The third European Security Conference opened in Spain on Tuesday (9 September) with western governments determined to keep the spotlight firmly fixed on Afghanistan and human rights issues.
GV EXTERIOR Palacio Congresso building in Madrid
GV Flags and billboard advertising C.S.C.E. conference
SV INTERIOR Delegates passing through security check (2 shots)
CU Spanish Foreign Minister Perez Llorca arrives at conference
SV French and German delegates seated
SV U.S. Delegates seated
SV ZOOM OUT TO GV. President of Conference speaking in Spanish with Spanish Foreign Minister seated on his right
SV PAN Austrian, belgian, USSR delegates listening (2 shots)
SV Spanish Foreign Minister leaving conference
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Background: The third European Security Conference opened in Spain on Tuesday (9 September) with western governments determined to keep the spotlight firmly fixed on Afghanistan and human rights issues. But before the conference was very old a procedural battle between East and West had developed over the conference timetable.
SYNOPSIS: The thirty five states at madrid's Palacio Congresso included every European country except Albania. The United States and Canada also were represented.
Strict security has been imposed. Five hundred policemen mounted an around-the-clock guard on the centre and delegates and journalists had to pas through metal detectors to ensure they were not armed. Closed-circuit television cameras kept watch inside and outside the building and specially-trained dogs were on hand.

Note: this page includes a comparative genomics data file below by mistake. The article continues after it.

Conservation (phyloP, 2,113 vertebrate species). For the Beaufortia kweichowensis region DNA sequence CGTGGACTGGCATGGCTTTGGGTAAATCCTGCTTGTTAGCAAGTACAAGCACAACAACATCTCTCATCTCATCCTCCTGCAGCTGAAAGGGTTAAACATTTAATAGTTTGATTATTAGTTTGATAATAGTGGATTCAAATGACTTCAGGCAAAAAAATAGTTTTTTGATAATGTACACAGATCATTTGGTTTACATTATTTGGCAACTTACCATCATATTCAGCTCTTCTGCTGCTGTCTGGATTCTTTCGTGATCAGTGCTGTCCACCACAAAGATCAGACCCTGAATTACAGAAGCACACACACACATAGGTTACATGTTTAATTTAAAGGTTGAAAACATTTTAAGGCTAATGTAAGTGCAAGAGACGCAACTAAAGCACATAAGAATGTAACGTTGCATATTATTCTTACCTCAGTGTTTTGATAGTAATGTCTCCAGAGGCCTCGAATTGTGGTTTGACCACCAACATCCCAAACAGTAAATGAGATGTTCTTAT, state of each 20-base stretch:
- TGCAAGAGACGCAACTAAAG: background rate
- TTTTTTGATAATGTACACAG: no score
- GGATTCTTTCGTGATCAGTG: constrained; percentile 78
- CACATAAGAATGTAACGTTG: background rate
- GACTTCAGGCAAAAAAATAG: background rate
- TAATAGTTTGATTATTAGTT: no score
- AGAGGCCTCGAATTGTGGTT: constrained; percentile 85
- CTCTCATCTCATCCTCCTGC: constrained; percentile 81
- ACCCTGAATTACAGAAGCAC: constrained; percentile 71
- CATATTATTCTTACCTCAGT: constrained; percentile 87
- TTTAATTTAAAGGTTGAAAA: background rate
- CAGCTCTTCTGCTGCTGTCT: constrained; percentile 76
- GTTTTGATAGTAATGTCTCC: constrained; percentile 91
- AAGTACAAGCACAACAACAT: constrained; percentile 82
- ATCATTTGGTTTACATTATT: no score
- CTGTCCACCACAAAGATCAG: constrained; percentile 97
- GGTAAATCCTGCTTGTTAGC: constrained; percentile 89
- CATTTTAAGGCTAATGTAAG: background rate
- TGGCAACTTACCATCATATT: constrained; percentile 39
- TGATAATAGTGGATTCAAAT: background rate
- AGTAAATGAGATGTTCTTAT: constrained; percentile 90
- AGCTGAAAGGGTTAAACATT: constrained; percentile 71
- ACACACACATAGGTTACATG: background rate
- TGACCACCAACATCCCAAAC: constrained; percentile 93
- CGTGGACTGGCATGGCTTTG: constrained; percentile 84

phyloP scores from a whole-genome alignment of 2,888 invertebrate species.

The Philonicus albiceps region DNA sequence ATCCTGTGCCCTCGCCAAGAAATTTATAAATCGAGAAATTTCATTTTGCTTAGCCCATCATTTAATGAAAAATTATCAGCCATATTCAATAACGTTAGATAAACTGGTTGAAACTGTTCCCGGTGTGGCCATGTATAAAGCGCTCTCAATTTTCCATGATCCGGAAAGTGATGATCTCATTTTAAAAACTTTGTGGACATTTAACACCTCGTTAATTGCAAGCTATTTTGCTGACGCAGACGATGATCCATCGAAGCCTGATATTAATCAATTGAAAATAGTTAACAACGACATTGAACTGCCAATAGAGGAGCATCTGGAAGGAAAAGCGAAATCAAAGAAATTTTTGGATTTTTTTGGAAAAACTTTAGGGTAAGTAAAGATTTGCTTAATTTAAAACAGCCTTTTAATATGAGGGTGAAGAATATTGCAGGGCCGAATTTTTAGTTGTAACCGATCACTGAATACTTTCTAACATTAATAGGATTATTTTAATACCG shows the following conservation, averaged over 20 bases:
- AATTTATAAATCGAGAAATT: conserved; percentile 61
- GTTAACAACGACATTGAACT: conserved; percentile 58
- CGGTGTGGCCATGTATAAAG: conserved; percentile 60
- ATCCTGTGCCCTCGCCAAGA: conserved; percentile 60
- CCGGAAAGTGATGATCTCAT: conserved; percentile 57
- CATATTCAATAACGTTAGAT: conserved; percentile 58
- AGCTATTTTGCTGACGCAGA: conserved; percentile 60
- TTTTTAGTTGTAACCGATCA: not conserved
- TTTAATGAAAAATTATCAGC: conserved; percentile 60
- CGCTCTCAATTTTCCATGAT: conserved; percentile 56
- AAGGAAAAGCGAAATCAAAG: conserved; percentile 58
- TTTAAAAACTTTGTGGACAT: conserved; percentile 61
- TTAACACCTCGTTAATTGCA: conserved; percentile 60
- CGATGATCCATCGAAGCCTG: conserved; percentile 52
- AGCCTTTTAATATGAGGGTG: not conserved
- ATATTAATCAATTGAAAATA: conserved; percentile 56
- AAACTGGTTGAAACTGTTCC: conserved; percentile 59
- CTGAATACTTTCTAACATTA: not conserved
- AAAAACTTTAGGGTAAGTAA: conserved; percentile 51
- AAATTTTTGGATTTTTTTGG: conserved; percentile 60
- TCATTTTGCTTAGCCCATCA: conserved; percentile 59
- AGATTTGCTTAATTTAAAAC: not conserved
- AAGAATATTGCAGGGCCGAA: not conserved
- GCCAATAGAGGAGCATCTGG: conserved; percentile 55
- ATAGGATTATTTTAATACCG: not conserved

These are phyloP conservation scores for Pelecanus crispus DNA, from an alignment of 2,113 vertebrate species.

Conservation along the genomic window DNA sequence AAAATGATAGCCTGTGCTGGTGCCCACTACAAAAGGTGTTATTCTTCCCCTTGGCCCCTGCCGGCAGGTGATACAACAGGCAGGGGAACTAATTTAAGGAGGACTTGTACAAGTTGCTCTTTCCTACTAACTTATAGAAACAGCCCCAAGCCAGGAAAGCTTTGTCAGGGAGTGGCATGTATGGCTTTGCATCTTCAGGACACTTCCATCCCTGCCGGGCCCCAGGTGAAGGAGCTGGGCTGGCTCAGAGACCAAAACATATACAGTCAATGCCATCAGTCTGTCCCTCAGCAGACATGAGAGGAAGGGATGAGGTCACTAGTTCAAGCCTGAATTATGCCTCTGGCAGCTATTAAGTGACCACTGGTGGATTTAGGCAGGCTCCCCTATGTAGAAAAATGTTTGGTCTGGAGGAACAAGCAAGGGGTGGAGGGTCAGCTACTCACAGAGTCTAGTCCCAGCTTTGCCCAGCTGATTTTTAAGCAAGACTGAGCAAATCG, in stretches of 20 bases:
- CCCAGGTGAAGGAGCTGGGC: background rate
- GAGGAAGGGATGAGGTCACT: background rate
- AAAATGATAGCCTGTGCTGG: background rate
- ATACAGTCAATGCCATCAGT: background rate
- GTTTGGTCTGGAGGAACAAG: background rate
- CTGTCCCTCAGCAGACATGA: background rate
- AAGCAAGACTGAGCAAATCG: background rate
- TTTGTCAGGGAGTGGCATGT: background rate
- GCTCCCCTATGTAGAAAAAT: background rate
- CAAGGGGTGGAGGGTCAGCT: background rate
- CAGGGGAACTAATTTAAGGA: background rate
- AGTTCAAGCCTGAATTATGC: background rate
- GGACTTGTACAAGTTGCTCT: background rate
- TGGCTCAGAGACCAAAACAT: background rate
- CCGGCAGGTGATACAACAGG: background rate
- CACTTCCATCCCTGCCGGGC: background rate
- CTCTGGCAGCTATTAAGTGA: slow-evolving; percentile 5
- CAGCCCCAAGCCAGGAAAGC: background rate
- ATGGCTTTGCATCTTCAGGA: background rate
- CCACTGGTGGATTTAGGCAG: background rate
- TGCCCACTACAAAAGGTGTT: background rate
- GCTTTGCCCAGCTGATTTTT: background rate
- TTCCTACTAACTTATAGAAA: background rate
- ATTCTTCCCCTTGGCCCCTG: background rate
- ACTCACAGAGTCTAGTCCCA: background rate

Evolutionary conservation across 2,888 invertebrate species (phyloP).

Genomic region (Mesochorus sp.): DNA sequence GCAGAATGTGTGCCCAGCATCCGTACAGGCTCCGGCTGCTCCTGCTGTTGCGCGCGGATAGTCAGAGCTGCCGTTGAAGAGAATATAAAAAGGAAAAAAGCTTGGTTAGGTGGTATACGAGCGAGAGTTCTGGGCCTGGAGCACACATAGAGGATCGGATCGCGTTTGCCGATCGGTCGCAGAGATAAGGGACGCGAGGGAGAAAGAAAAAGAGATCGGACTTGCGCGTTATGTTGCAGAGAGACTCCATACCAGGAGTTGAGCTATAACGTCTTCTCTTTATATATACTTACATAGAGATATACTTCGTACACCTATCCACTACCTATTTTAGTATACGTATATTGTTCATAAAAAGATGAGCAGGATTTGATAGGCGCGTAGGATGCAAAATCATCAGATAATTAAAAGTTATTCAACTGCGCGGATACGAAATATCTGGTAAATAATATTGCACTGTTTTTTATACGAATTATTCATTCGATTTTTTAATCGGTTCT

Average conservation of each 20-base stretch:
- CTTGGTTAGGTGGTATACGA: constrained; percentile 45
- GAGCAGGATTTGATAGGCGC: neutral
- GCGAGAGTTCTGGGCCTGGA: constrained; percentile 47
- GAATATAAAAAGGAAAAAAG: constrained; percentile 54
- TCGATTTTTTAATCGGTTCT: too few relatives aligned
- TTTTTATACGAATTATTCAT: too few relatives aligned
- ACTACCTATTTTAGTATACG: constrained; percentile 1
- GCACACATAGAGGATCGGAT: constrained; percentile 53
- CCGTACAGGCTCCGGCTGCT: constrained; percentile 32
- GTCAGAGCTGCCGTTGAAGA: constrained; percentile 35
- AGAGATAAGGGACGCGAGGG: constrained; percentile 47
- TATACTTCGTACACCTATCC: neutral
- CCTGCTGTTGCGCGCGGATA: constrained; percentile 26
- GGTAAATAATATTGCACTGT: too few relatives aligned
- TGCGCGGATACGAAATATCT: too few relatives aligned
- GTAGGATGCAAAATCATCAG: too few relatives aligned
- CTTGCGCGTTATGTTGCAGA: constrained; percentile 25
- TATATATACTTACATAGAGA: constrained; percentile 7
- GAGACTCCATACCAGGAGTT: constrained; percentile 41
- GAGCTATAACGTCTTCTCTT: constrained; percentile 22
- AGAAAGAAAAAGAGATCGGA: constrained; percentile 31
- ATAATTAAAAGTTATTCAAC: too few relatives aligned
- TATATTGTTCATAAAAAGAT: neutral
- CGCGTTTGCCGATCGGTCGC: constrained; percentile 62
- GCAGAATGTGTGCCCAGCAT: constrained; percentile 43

The newly-appointed Spanish Foreign Minister, Mr Perez Llorca, welcomed delegates with a call for peace with liberty - liberty through co-operation.
Western delegates believed there was little chance of real progress but saw the conference as politically important as the first major test of detente since the Soviet military intervention in Afghanistan. Chief Spanish delegate Mr Javier Ruperez in his opening address described the meeting as a "detente thermometer."
The delegates are expected to spend about a month preparing the agenda for the main part of the conference which starts in November. Soviet Chief delegate Yuri Dubinin said in reference to the timetable that delegates should build on the past and also learn from the lessons of past conferences. Western diplomats interpreted his remarks to mean that Moscow may want substantial changes in procedures agreed on at the last conference i Belgrade three years ago.